Perhaps, like a scientific theory, they ought to have remained humble. But the creationist movement, with its challenge to the word “Theory” within “Scientific Theory,” has attempted to make the word seem as if it was nothing more than a hypothesis.
By calling evolution a theory, science has demonstrated its humility, and no scientist should apologize for calling it that. And yet a scientific theory is so much more than a simple grand idea that has withstood the various tests that have been trying to debunk it. Because like philosophy, a scientific theory is a quest for the forever-to-be-evasive ultimate truth, or the grand truth of the ultimate truth, even as experiments often show the clothes with which it is made, beautifully. The moment a scientific theory stops being a scientific theory, the quest ends, and there is no more science.
Ideology is the dangerous child of philosophy, the rebel child who claims to have found the ultimate truth to something. There is nothing worse than a power built outside a merely, friendly fireplace discussion—an ideologue, someone who cannot be persuaded that the ship he or she is building is a fantasy, one which will strike an iceberg.
Ideology has laid a warm nest in politics. In politics, there is little philosophy. In politics, ideology is what counts the most, the “where we are headed” or “where we should be headed” as a people or a nation.
An ideology is a conviction. It never stops to ask, “Is this right? Is this pertinent.” It has angels and a beautiful future of plenty, and no pain. A place at last of peace and love. It moves forward unabashed to a grand future, a future that is “so much within grasp” if the realists did not stand in the way.
Most ideologies have a utopia, a place where we will be totally safe and beautiful, even if not free. It envisions people changing to the image of that ideology, making it a part of their DNA. Who does not want mana falling from the sky, plenty of it, so that we would never be hungry? What about orange juice? So much of everything? What about everything? It is a foolish dream.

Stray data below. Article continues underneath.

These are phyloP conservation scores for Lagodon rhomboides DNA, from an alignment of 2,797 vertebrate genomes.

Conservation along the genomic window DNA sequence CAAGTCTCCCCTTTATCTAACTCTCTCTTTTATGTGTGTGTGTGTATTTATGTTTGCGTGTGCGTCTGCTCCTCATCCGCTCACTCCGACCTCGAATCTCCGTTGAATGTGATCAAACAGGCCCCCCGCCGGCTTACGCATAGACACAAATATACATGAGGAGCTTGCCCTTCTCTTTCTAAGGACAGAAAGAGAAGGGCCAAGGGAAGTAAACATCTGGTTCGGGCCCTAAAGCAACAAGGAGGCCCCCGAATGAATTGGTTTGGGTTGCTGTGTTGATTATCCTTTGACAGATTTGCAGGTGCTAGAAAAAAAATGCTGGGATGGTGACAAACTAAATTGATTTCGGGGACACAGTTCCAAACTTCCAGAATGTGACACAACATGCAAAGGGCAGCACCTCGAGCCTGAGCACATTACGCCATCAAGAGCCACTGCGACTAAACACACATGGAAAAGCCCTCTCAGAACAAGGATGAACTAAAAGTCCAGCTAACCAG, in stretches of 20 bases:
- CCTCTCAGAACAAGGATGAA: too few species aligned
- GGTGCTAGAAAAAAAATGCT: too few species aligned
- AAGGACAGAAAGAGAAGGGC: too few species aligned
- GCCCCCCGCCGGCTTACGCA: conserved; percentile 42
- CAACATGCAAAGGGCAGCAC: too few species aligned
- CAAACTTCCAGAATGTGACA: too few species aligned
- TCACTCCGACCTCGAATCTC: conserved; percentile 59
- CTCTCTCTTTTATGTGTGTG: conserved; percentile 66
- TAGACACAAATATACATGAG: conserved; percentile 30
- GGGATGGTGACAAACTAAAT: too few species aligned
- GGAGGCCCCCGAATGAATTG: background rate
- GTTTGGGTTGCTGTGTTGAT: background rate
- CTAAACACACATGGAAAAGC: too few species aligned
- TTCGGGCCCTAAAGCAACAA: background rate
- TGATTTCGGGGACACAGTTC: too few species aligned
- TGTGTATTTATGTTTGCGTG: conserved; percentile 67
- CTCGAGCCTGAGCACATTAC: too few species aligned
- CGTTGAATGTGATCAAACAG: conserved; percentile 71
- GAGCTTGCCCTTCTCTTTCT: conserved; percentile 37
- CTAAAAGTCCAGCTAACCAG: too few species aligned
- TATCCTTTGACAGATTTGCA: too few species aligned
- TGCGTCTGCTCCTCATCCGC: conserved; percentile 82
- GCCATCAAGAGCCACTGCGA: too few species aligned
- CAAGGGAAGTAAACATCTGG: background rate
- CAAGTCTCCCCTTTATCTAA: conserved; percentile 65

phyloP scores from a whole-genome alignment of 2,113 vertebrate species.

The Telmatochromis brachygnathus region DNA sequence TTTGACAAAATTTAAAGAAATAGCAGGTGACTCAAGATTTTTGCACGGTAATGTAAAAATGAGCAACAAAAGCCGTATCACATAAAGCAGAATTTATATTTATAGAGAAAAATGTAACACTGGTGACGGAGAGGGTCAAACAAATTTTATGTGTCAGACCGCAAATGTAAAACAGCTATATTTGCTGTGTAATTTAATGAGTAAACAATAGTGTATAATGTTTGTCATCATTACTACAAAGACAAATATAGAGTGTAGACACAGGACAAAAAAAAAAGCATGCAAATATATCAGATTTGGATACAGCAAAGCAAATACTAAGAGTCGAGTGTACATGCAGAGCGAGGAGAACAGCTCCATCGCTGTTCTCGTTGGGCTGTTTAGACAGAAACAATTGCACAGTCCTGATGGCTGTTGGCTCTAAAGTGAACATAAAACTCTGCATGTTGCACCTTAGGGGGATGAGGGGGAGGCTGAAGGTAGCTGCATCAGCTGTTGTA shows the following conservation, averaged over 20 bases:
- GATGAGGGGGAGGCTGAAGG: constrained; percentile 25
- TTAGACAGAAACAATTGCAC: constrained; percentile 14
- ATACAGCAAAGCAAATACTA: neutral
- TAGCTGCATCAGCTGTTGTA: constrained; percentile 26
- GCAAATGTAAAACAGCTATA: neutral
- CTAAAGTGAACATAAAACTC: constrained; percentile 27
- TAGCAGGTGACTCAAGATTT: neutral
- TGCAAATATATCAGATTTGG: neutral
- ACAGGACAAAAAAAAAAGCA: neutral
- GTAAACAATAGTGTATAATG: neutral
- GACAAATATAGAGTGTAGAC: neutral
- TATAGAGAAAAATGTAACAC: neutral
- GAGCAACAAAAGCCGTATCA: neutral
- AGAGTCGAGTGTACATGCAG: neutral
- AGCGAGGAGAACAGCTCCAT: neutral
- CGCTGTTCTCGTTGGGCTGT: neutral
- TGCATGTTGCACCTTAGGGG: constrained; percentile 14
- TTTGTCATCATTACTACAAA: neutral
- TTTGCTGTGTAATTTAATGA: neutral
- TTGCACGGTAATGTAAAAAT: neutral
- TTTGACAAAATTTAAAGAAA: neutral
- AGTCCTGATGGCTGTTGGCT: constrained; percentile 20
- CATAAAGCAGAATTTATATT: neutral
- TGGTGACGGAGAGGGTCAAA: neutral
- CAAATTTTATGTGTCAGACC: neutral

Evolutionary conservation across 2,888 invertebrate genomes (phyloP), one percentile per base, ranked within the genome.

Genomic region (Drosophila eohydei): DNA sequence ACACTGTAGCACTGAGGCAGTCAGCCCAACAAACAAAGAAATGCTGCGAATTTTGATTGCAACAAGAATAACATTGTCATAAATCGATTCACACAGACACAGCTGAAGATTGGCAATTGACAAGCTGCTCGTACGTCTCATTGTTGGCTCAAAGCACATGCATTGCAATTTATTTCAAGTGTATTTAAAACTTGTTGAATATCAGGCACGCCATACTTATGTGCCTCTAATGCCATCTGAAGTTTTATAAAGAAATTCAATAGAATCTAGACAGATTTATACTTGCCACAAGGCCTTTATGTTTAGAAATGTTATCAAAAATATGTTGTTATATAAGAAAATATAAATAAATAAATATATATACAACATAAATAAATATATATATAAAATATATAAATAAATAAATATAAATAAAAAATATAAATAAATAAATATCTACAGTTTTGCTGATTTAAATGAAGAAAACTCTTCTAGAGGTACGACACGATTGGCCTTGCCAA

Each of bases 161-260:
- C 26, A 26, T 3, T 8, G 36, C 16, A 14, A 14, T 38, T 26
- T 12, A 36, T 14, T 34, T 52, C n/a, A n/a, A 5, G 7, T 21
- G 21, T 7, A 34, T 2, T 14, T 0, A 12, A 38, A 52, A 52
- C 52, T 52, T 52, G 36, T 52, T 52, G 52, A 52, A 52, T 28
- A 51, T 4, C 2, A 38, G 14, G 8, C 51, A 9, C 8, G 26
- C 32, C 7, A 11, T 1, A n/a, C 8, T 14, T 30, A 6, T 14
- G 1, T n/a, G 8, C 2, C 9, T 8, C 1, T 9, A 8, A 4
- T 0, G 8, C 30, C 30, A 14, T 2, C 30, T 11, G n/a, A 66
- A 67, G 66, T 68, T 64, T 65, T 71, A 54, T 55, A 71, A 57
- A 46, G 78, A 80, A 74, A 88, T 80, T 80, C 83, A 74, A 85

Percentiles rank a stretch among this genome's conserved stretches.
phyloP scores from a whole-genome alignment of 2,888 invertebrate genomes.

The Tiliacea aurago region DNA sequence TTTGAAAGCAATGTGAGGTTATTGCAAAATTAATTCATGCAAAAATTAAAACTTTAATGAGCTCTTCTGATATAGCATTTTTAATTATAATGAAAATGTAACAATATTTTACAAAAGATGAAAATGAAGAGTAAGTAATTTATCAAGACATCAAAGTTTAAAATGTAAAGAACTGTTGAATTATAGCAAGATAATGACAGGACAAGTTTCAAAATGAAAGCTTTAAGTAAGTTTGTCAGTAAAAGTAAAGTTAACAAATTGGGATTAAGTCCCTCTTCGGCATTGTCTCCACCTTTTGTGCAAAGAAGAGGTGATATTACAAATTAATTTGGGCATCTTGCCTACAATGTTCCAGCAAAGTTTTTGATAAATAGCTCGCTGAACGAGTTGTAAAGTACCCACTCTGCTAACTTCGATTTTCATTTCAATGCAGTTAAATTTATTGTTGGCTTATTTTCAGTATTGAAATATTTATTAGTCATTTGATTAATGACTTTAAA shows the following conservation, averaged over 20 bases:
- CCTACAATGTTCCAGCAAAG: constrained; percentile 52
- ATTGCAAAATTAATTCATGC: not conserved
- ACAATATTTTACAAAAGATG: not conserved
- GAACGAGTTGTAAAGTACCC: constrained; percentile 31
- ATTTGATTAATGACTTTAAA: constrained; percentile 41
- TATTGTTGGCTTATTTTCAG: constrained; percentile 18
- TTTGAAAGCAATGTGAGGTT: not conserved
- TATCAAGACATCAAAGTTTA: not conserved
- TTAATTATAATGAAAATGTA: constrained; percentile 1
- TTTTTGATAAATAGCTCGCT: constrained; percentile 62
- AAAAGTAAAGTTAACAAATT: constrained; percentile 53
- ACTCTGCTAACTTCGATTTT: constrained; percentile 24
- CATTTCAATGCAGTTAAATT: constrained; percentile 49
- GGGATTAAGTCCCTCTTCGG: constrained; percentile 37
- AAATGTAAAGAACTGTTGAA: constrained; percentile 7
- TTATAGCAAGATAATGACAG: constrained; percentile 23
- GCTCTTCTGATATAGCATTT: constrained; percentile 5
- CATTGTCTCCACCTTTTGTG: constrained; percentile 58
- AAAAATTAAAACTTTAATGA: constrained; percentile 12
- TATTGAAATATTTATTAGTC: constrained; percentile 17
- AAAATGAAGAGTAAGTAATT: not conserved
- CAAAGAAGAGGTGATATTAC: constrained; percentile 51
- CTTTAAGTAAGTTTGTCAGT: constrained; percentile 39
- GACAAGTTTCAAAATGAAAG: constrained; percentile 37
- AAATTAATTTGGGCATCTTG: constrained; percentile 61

Many scientists themselves suffer from this disease—thinkers who ought to know better. Ideology has an evil streak, and that is usually its desire to control destinies. But it can also go the other way, in the idea that a provision of full liberty will make us all civilized.
Let us find Philosophy and ideology in these statements. “He who has work is the least likely to steal.” “He who has the opportunity to chart his own road, free of restrictions, is the least likely to complain about the system.” “Restrictions to enter the labor or entrepreneurial market cause unemployment and unemployment causes poverty.” These are scientific facts, and not philosophies or ideologies. They can be tested.
An ideologue believes that if everyone walked down the yellow road, we would find Crystal City, a beautiful city where all is possible. But as in the tale of the Wizard of Oz, many good things hide their ugly side behind a curtain.
Let us stick to philosophy, to asking questions, to scientific theories that test: such as will give us, not the ultimate truth—because we will never find it—but a small answer, and live with it, whether it be hard to, or not.